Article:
Is Marijuana Use During Recovery Okay?

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Is Marijuana Use During Recovery Okay?

Some people currently in recovery for their addiction to alcohol or “harder” drugs such as methamphetamines or heroin erroneously believe that they can still casually smoke marijuana without endangering their worked-for sobriety. That is a dangerous misconception.

There are different excuses that people will give in an attempt to rationalize their use of marijuana –

It helps me stay off of meth, heroin, cocaine, alcohol, etc….”

This is known as the “marijuana maintenance plan”. Obviously, this is a terrible idea. Why?

Almost without exception, one of two things typically occurs.

One, serenity and sobriety are lost when the user starts experiencing the typical problems tied to marijuana abuse.

In 2007, the California Department of Corrections and Rehabilitation released statistics illustrating that over 42 % of parolees who had been convicted of a marijuana-related offense were back in prison within two years.

According to a 2013 report released by the National Survey on Drug Use and Health, an eight-year statistical arc indicates that high-school dropouts are nearly twice as likely to have used marijuana within the past 30 days as are their peers who were still in school, at a rate of 27.3% to 15.3%.

Two, they go back to using their previous drug of choice.

At least partly, this is because addicts tend to make terribly poor choices when they are influenced by any mind-altering substance. When judgment is impaired and inhibitions reduced, even the best of intentions typically don’t matter.

More to the point, science suggests that smoking marijuana can actually trigger a relapse in drug addicts, according to research conducted by American and Dutch scientists at the US National Institute on Drug Abuse and the Vrije University in Amsterdam.

Cannabinoid receptors are closely linked to the brain’s dopamine systems, which factor in reward-motivated behavior. Blocking those receptors can assist people who are trying to give up heroin, cocaine, alcohol, or smoking.

During the studies, cocaine-addicted rats were deprived of the drug for two weeks. They were then re-exposed to behavioral/environmental cues that in the past would trigger their drug use.

In this instance, however, the drugs were also infused with a synthetic drug that blocks their cannabinoid receptors. Taco de Vries, the lead scientist, said, “We found that in the rats exposed to environmental cues associated with cocaine injection in the past, or to cocaine itself, the likelihood of relapse was reduced by 50% to 60%.”

Danielle Piomelli of the University of California at Irvine’s agrees, saying, “The finding that blockade of cannabinoid receptors prevents cue-mediated relapses to cocaine seeking is an obvious therapeutic significance.”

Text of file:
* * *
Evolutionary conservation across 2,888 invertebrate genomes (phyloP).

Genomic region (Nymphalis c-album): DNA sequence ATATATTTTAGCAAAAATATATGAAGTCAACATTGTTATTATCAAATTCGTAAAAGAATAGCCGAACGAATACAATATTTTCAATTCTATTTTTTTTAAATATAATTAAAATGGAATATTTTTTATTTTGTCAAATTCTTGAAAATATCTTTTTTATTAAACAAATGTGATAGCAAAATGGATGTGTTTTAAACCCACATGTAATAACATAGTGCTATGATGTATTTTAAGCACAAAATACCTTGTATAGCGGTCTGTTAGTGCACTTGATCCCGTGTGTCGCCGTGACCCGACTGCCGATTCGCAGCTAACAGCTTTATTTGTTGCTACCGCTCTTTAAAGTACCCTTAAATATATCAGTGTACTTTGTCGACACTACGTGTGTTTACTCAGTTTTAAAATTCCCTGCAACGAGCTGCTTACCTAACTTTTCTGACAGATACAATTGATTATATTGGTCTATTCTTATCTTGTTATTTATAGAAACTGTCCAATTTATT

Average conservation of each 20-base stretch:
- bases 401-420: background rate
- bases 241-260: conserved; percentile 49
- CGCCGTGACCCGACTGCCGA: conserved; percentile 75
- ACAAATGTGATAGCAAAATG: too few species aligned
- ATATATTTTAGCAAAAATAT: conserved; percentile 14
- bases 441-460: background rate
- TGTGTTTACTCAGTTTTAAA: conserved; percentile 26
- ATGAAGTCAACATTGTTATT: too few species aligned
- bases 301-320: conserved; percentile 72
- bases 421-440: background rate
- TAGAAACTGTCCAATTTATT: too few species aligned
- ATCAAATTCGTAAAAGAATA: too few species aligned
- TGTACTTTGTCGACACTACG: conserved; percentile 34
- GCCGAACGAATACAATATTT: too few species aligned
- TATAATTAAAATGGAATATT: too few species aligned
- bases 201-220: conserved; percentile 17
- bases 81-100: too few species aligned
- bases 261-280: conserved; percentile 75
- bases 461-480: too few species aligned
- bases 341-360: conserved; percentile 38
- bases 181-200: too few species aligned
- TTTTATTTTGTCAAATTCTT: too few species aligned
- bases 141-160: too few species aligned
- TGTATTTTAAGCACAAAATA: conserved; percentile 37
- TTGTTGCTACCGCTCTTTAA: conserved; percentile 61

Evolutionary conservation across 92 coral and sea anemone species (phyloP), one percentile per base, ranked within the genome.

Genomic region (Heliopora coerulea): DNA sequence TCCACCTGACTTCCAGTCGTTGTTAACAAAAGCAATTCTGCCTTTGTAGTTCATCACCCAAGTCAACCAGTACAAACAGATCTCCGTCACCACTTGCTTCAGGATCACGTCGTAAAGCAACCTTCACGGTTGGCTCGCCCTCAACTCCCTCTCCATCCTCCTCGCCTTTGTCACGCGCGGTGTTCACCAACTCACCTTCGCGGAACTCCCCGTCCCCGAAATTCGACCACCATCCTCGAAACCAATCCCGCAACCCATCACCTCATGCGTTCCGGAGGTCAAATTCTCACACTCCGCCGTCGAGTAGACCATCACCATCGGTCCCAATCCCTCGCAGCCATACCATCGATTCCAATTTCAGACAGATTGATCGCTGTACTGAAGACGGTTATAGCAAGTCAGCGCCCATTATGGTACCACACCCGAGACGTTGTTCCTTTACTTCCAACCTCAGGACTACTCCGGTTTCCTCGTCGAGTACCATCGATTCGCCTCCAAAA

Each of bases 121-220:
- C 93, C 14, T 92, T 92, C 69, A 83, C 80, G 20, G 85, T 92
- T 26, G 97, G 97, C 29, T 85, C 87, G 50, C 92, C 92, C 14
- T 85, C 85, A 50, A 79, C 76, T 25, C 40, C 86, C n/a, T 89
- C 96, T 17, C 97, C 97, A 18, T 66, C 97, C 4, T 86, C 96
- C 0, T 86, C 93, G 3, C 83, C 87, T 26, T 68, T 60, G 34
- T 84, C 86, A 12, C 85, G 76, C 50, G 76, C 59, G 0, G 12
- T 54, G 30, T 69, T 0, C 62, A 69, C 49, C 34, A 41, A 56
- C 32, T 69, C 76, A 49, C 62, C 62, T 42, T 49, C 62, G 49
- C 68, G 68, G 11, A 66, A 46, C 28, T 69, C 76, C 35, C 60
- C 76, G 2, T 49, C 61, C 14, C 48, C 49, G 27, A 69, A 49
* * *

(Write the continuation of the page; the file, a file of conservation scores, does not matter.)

What about medical marijuana?”

Although medical marijuana is ostensibly for pain relief, it is a fact that many people who are simply seeking a way to get high “game” the system with bogus complaints.

According to research conducted at the University of Michigan at a medical marijuana clinic for the journal Drug and Alcohol Dependence, 50% of all of the clinic’s patients are 40 years old or younger, 83% are Caucasian, and two-thirds are male.

These numbers are dubious and skewed, in comparison with the rest of the population.

Even if there was an epidemic causing a high percentage of young white males to be in chronic pain, it is possible to extract the necessary active ingredients and use them in pill form as a painkiller. The main purpose of marijuana inhalation is to get high.

In a 2009 speech given at the International Conference of Chiefs of Police Annual Convention, Gil Kerlikowske, The Director of the Office of National Drug Control Policy, said, “We owe it to the people we serve to speak out about the unintended consequences legalization would have and told it would take on the health and safety of our communities.

It helps me chill out so I’m not stressed enough to use.”

Truth to be told, this is the actual reason why many addicts and alcoholics in recovery want to continue to use marijuana, even if they are not consciously aware of the deeper psychological issues. That doesn’t make it an idea with any merit.

Many people with addictive disorders also are co-diagnosed with other psychological disorders, such as anxiety, depression, low self-esteem, or Post-Traumatic Stress Disorder.

Marijuana is often used to palliate these issues and to escape any negative feelings they may be experiencing. However, when these issues are only ignored or masked, instead of treated, then the underlying causes of the prevailing addiction continue and actually worsen over time, eventually triggering a full-blown relapse.

It takes time and counseling to get to those root emotional and psychological issues, and it takes even longer to successfully resolve them to the point that long-term recovery is an actuality.

Any use of marijuana is completely contrary to the goals of recovery and sobriety. Worse than simply just a bad idea that can slow down to recovery, it is a large step down a slippery slope that can actually tear down everything that has been built up.

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